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Thread: Multiple raceways, does each need an EGC?

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    Multiple raceways, does each need an EGC?

    Hello, if you have one combiner box feeding multiple inverters, each with a separate raceway, does each raceway need an EGC or only one? Is there a code reference for this?

    I think that only one is needed, but I wanted to make sure. The one EGC will take care of any ground faults from the combiner box and multiple EGCs would just carry fault current through other devices unnecessarily.

    Click image for larger version. 

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    Quote Originally Posted by ryangittens View Post
    Hello, if you have one combiner box feeding multiple inverters, each with a separate raceway, does each raceway need an EGC or only one? Is there a code reference for this?

    I think that only one is needed, but I wanted to make sure. The one EGC will take care of any ground faults from the combiner box and multiple EGCs would just carry fault current through other devices unnecessarily.

    Click image for larger version. 

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    Each raceway either needs an EGC sized to the largest circuit within, or needs to be the EGC.


    Also, you cannot split up a combiner output circuit once it has been combined. If you have a combiner feeding multiple inverters, it would need to be a combiner with multiple zones. The most zones in a combiner I've seen is two.

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    I should probably fix that. It's actually a DC wire trough, that last one. And the wires from the previous combiner box just passes through the other. I'll be sure to add the EGCs for each. Thanks a lot!

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    Quote Originally Posted by Carultch View Post
    The most zones in a combiner I've seen is two.
    Right. OP could use 1½ SMA CU-600s for instance, they have separate A and B outputs/zones.

    But...doesn't using 1 combiner output for 3 inverter inputs defeat the purpose of each inverter having its own input and MPPT?

    I also agree re: each conduit needing an EGG.

    Here are some diagrams- each 3 string combiner seemingly has an EGC going out to an inverter.
    http://www.midnitesolar.com/pdfs/MNPV2-3-4-6_manual.pdf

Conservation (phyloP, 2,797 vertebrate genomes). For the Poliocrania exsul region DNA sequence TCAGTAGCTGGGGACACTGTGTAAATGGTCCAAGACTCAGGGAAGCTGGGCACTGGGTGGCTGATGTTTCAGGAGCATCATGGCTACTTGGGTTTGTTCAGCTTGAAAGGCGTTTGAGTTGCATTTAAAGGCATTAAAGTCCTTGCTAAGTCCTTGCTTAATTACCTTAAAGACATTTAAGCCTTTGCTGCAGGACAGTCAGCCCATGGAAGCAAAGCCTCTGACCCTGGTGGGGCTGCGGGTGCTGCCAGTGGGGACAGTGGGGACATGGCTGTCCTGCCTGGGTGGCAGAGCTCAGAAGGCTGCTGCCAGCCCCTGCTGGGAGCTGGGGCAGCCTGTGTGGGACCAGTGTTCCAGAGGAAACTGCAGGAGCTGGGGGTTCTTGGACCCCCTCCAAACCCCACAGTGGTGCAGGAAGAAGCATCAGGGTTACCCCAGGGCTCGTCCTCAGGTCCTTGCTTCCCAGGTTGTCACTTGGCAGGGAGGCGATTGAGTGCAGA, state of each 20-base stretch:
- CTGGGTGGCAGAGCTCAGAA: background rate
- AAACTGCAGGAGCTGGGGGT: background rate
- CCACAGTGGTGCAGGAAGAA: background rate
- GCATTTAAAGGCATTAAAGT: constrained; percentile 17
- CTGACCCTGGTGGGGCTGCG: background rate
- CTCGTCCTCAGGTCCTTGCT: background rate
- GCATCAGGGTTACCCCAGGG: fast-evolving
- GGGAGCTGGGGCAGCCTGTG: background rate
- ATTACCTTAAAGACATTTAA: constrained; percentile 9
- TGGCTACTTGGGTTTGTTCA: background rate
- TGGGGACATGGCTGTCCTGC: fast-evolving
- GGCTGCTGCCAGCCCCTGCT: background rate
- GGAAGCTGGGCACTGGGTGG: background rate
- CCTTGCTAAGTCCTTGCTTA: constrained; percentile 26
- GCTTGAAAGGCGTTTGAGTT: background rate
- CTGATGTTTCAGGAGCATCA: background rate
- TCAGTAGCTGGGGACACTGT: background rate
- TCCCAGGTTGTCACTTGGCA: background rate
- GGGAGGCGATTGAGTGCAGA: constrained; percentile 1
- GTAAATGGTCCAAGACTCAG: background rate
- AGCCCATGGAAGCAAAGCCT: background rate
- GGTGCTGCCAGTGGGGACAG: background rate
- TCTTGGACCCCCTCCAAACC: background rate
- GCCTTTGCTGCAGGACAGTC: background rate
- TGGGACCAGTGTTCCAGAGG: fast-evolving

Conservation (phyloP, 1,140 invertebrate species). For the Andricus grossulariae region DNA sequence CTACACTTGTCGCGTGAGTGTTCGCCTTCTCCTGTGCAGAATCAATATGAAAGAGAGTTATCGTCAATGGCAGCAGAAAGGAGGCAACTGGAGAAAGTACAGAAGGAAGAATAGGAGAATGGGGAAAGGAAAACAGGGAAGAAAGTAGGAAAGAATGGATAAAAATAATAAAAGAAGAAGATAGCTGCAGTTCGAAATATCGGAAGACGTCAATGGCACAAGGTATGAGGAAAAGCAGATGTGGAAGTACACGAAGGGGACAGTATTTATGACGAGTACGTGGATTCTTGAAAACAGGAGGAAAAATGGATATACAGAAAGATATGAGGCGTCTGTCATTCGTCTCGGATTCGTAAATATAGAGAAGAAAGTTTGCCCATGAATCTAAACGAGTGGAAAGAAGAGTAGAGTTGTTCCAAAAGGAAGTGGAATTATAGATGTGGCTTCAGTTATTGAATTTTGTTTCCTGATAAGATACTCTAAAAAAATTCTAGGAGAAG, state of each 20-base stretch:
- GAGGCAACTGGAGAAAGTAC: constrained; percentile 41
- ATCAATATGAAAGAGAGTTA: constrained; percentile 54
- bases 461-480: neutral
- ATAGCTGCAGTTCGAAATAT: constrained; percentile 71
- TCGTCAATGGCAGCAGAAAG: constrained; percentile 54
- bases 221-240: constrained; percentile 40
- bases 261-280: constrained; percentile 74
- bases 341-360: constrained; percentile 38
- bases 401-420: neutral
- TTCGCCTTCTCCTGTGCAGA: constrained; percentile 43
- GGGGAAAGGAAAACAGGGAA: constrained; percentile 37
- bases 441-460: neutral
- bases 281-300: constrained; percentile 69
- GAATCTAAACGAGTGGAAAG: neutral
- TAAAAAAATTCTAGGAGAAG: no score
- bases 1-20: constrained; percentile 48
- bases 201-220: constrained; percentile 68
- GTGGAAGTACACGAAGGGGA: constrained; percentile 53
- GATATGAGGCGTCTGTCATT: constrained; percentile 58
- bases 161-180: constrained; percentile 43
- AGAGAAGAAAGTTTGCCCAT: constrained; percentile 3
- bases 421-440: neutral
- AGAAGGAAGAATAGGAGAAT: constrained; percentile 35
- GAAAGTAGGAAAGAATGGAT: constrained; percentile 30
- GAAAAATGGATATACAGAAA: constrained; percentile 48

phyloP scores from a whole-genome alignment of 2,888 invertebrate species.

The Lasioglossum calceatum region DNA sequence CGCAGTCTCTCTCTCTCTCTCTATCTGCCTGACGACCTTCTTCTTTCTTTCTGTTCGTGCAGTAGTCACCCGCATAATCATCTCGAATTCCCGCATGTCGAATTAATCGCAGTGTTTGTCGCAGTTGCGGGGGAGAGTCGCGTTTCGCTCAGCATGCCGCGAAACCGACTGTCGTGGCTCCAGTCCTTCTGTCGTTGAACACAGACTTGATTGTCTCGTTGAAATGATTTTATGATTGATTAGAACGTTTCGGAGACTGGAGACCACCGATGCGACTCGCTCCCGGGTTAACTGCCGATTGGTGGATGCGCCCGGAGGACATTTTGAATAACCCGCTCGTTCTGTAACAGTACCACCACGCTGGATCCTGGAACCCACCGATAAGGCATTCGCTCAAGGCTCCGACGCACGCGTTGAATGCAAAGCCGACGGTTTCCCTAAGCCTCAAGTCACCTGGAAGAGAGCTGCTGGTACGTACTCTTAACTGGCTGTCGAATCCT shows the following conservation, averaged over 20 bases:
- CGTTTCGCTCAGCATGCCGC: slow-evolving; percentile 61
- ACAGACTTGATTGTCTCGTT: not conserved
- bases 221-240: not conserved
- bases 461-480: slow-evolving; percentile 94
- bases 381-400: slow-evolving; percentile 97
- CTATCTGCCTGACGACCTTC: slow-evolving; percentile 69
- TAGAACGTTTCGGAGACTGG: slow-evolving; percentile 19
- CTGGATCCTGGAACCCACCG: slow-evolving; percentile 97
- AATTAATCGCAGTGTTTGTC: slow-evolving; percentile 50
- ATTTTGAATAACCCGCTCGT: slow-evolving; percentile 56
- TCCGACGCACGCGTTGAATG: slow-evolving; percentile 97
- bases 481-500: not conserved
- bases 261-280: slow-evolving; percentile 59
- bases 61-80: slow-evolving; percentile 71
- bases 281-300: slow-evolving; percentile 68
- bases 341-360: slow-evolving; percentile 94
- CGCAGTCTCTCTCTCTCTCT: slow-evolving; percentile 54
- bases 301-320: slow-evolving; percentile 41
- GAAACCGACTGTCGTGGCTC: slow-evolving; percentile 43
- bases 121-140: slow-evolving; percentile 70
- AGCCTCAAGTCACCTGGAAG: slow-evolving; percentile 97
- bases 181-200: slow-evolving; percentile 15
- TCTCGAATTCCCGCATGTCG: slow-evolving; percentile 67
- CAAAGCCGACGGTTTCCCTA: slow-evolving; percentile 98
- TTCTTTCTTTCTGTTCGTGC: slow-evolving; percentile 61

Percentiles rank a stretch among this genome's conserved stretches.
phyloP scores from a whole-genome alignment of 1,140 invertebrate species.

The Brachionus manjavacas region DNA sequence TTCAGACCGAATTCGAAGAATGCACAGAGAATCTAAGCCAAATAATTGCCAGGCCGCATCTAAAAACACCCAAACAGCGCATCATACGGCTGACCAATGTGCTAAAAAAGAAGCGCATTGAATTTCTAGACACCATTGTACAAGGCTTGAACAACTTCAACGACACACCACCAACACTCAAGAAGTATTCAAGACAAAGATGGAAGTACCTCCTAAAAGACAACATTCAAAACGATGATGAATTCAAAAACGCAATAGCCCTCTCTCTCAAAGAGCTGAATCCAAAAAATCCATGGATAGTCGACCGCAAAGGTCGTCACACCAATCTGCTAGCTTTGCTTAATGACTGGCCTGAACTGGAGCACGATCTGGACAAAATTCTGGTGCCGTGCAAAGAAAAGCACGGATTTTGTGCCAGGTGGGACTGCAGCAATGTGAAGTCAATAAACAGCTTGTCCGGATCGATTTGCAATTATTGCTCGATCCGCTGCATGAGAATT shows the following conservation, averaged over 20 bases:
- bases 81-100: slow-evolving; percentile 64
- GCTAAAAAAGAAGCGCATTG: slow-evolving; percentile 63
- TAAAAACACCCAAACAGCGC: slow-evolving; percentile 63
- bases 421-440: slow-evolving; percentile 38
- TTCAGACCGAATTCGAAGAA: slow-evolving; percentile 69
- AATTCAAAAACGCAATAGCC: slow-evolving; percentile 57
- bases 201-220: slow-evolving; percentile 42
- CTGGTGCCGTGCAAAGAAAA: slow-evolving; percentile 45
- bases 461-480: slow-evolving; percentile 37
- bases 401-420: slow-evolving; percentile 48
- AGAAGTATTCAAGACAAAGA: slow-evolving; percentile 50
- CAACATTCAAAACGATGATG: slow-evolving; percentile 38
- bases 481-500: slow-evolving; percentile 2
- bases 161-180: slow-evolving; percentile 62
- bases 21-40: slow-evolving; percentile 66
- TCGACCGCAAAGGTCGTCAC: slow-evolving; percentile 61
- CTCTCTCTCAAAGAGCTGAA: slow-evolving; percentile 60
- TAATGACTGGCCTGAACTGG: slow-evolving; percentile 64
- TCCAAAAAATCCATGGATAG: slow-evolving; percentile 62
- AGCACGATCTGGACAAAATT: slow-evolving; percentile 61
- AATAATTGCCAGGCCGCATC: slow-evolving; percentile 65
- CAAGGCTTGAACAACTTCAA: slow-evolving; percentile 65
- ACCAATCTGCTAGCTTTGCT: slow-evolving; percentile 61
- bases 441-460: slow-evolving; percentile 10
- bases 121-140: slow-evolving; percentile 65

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    CLARIFICATION

    See the image below to more correctly show how it's installed.

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    You're new diagram looks good.

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    Quote Originally Posted by jaggedben View Post
    You're new diagram looks good.
    iight thanks.. do you by chance know the reasoning behind why I must have an EGC in each conduit in this scenario?

    Sent from my SM-G950U using Tapatalk

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    Quote Originally Posted by ryangittens View Post
    iight thanks.. do you by chance know the reasoning behind why I must have an EGC in each conduit in this scenario?
    Aside from it being a subject to some very general code rules (see 250 Part IV and 300.3), you need to have an equipment ground connection to each inverter so that the ground-fault detection will operate properly. Lack of functioning fault detection could be catastrophic (i.e. greatly increase the chances of a huge fire). And you're not supposed to rely on some roundabout route through the AC side or something like that. That could perhaps result in voltage drop that compromises the ground fault detection, or it could increase the chances of a failure at a single point affecting everything. Basically the principle there is not to ask something to provide a function when the code requirements for it aren't based upon that function.

    As Golddigger said, you are allowed to use a metal raceway as an EGC in many cases, provided it is bonded properly around fittings. 250.97 will apply in your case. So you don't necessarily need a wire EGC everywhere, although most people do it as good practice to provide redundancy even with metal raceways.

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    That point about grount fault detection is gold! Just brilliant. Thanks a lot for the answer my friend.

    Sent from my SM-G950U using Tapatalk

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    Quote Originally Posted by ryangittens View Post
    I should probably fix that. It's actually a DC wire trough, that last one. And the wires from the previous combiner box just passes through the other. I'll be sure to add the EGCs for each. Thanks a lot!
    If you merge your circuits through a common wiring method, you can combine your EGCs such that you have just one EGC within that wiring method (sized to the largest circuit within). Then you need to diverge your EGC as you route the circuits to each inverter input. In any case, the egc path must follow the path of the corresponding circuit conductors.

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